REI: India poised to play global role in promoting universal solar access, says MNRE

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The heat and chaos of a September weekday morning in New Delhi is an intense experience. The sensory overload that assaults you as you leave the calm, air-conditioned confines of your hotel is oppressive on first taste, but quite addictive on the second bite.

India does things its own way. From the “me first” approach to driving and ‘waiting’ in line to the unerringly affirmative response to any request – a centuries-old “fake it ’till you make it” mindset – the country has certainly carved its own cultural path.

But it is this unique outlook on life that nurtures the world’s largest – and largely peaceful – democracy, is driving steep economic growth, and has underpinned the National Solar Mission’s (NSM) impressive progress in such a short space of time.

At the opening session of the Renewable Energy India expo, held this morning in Greater Noida, all of these traits were in evidence as the secretary of the Ministry of New and Renewable Energy (MNRE) Shri Upendra Tripathy took to the podium to declare the show, and the nation, is open for business.

Speaking of the NSM’s goal to install 100 GW of solar capacity by 2022, Tripathy acknowledged that eyebrows were raised globally when India’s government set itself such a target. “We were a MW-scale market suddenly transitioning to 175 GW [of renewable capacity] by 2022. But this is not a transition in the way we traditionally think about renewable energy,” Tripathy said. “We had to look at how to do it. How to get to 100 GW of solar in a short space of time. And we realized that we have to transform our electricity market using speed, scale, and skill.”

Three-step process

The skill, Tripathy admitted, was lacking, and in many places still is. Hence, the MNRE is currently training 3,000 students in 150 institutions across India to become clean energy leaders and shape the transition. India’s PV manufacturing base is growing, but the industry is still heavily reliant on foreign imports, investment and expertise.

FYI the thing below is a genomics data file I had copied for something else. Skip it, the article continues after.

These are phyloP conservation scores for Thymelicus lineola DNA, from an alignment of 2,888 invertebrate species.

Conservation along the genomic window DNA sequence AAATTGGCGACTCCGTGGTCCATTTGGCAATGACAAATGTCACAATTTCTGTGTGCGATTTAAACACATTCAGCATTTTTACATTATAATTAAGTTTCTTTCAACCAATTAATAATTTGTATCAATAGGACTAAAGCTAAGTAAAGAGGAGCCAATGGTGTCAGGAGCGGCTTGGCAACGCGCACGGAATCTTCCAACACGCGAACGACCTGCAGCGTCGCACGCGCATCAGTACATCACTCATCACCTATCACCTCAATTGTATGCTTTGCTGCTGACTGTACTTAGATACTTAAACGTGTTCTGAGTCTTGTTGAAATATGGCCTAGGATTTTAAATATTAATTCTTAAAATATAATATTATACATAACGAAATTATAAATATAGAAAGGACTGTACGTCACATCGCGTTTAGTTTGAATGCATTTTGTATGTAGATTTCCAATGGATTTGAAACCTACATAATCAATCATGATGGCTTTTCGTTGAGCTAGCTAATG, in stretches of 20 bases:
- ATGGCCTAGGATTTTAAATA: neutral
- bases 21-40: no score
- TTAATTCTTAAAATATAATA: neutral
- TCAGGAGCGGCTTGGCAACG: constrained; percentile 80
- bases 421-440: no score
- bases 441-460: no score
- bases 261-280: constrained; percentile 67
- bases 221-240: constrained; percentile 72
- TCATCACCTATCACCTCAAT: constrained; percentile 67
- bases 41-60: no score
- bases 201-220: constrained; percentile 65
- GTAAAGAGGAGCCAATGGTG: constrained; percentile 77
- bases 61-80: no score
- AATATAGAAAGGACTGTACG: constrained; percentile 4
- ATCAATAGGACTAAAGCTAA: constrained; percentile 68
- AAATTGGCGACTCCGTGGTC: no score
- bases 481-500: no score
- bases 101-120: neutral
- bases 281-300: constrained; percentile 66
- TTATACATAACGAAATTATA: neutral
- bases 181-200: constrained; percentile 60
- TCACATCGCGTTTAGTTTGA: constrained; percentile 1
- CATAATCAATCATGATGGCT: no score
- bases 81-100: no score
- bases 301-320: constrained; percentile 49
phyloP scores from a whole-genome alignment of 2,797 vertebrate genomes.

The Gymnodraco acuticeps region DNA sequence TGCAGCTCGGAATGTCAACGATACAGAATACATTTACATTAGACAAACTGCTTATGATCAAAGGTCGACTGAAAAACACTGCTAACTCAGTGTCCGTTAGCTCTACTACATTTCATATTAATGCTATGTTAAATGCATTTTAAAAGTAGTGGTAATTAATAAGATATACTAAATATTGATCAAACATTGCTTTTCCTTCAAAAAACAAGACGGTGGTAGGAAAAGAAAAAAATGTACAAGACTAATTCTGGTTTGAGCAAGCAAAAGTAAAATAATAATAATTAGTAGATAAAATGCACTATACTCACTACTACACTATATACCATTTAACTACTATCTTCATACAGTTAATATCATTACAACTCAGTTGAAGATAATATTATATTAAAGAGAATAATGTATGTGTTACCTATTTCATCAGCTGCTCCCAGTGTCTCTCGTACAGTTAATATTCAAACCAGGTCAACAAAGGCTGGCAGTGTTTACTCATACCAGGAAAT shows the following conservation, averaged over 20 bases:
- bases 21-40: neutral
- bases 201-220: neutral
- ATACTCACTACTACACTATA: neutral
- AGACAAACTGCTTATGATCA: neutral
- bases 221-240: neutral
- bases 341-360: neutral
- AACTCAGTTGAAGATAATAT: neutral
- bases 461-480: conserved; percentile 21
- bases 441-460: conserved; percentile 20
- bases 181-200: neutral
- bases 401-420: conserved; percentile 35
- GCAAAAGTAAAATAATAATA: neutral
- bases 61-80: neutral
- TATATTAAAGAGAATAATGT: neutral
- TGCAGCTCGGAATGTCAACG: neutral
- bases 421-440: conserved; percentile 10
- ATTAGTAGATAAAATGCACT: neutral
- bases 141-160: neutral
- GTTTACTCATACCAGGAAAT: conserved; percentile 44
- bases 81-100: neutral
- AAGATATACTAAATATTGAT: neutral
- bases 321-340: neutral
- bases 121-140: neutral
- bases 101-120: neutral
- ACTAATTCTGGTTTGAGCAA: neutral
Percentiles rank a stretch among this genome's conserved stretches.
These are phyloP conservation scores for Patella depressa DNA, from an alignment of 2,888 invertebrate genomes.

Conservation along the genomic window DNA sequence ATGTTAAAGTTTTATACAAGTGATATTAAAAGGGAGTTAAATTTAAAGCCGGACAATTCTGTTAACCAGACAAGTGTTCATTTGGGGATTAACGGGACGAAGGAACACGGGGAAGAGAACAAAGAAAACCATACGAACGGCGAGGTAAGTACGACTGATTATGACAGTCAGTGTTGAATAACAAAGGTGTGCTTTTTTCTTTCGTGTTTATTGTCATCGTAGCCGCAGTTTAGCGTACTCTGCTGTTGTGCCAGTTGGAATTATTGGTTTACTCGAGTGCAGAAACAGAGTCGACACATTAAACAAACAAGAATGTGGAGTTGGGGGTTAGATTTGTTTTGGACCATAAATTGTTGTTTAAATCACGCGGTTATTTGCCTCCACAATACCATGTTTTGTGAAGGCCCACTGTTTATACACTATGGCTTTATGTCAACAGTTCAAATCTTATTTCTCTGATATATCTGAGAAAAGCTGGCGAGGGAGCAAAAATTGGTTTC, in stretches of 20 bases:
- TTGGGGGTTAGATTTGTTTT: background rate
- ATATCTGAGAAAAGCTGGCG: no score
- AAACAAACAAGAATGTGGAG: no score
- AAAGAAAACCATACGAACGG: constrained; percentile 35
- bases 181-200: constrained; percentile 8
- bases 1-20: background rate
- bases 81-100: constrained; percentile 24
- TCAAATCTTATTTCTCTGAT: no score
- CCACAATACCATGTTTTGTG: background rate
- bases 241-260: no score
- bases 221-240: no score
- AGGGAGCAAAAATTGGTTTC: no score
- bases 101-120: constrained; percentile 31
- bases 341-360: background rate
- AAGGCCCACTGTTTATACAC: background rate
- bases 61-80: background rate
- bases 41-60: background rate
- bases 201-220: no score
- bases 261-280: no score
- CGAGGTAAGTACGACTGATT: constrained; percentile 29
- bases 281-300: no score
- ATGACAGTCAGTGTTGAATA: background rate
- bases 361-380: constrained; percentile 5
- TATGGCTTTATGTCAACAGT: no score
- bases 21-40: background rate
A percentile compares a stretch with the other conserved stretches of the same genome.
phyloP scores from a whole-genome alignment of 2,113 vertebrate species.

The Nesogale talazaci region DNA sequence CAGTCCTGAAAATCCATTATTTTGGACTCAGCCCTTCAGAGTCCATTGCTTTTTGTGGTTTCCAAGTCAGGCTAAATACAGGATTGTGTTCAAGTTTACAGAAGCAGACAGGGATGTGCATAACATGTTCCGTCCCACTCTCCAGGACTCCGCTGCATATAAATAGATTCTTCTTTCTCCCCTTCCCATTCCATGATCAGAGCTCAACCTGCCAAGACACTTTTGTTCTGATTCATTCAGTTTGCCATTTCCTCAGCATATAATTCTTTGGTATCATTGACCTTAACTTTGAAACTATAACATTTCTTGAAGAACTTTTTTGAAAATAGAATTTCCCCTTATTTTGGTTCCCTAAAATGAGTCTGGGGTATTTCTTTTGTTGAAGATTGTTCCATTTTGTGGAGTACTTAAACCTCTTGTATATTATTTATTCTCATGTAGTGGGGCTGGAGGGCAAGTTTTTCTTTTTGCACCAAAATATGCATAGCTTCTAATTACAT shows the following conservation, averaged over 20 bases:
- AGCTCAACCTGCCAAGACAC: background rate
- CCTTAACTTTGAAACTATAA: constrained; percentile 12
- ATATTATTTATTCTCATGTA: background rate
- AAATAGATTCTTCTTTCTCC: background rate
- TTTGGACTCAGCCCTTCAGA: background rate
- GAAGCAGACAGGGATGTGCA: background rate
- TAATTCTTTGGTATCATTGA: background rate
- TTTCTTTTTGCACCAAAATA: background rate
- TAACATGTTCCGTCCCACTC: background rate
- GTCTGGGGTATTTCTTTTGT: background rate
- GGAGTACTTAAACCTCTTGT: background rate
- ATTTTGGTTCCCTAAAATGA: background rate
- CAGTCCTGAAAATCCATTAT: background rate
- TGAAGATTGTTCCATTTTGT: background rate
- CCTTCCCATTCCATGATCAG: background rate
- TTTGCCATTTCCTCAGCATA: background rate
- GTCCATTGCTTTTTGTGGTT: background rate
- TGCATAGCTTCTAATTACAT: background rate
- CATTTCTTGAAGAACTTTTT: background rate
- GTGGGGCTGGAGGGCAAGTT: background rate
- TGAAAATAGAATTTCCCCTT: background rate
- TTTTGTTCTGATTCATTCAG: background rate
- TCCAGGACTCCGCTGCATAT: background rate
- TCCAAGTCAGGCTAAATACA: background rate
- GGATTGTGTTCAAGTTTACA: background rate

The scale – that 2022 target – was settled upon after many fruitful meetings with solar developers, financiers, foreign investors, Tripathy added, and thus a series of policies were implemented, and are still being added today. “A new scheme allows commercial and industrial customers to install up to 5 MW freely, and receive a PPA backed by the government,” he said. “This is giving SME industries a unique opportunity, and means that solar in India is not to be dominated by a handful of large developers.”

On to speed. Solar installations in India have to grow by around 20 GW a year between now and 2022 in order to reach the 100 GW target. The MNRE is aware of the challenges of this goal, which is one of the reasons why India spearheaded the creation of the International Solar Alliance (ISA) at the COP21 conference in Paris last year.

“The ISA is poised to address many of the major issues we face globally, not just in India,” said Tripathy. “Access to land, technology and capital being the three. The ISA will play a role in promoting universal energy access, bringing in cross-border policies that will increase the deployment of solar, and look to mobilize more than $100 billion in financing by 2030.

“These are issues that need a global address, and we believe that India’s NSM can be a model for other countries.”

The MNRE secretary spoke of a possible collaboration with the Global Solar Council – also launched in Paris last year – and the growing importance of storage technologies. “If storage costs fall by half over next few years, storage can bring a great deal of benefit to India,” he said.

The ISA will also see to earmark $300 million in global credit for solar deployment – but to do so in a more creative way than usual. “This $300 million sum should be used creatively; not to be used as loans, but to be used to make loans safer and more attractive to investors – this is the best way to make the NSM’s, and the ISA’s, target more achievable.”

India has also set aside 10-15% of its lines of credit for the development of solar projects in Africa under the ISA. The country will host the first ISA founding conference this year. India is also offering a range of technical programs for solar development, providing training and a living allowance at the National Institute of Solar Energy in India. The ISA is looking at ways to increase this program through more collaborative funding.

The REI expo runs for three days, from Wednesday September 7 to Friday September 9, and will address a range of topics and issues that are currently shaping the Indian solar sector. The show will host discussions on India’s rooftop PV sector, the rise of competitive bidding, M&A financing opportunities, O&M and the challenges facing India’s solar manufacturing industry.

As always, pv magazine will be on hand to bring you up-to-date reporting and the latest trends and opinion from the show.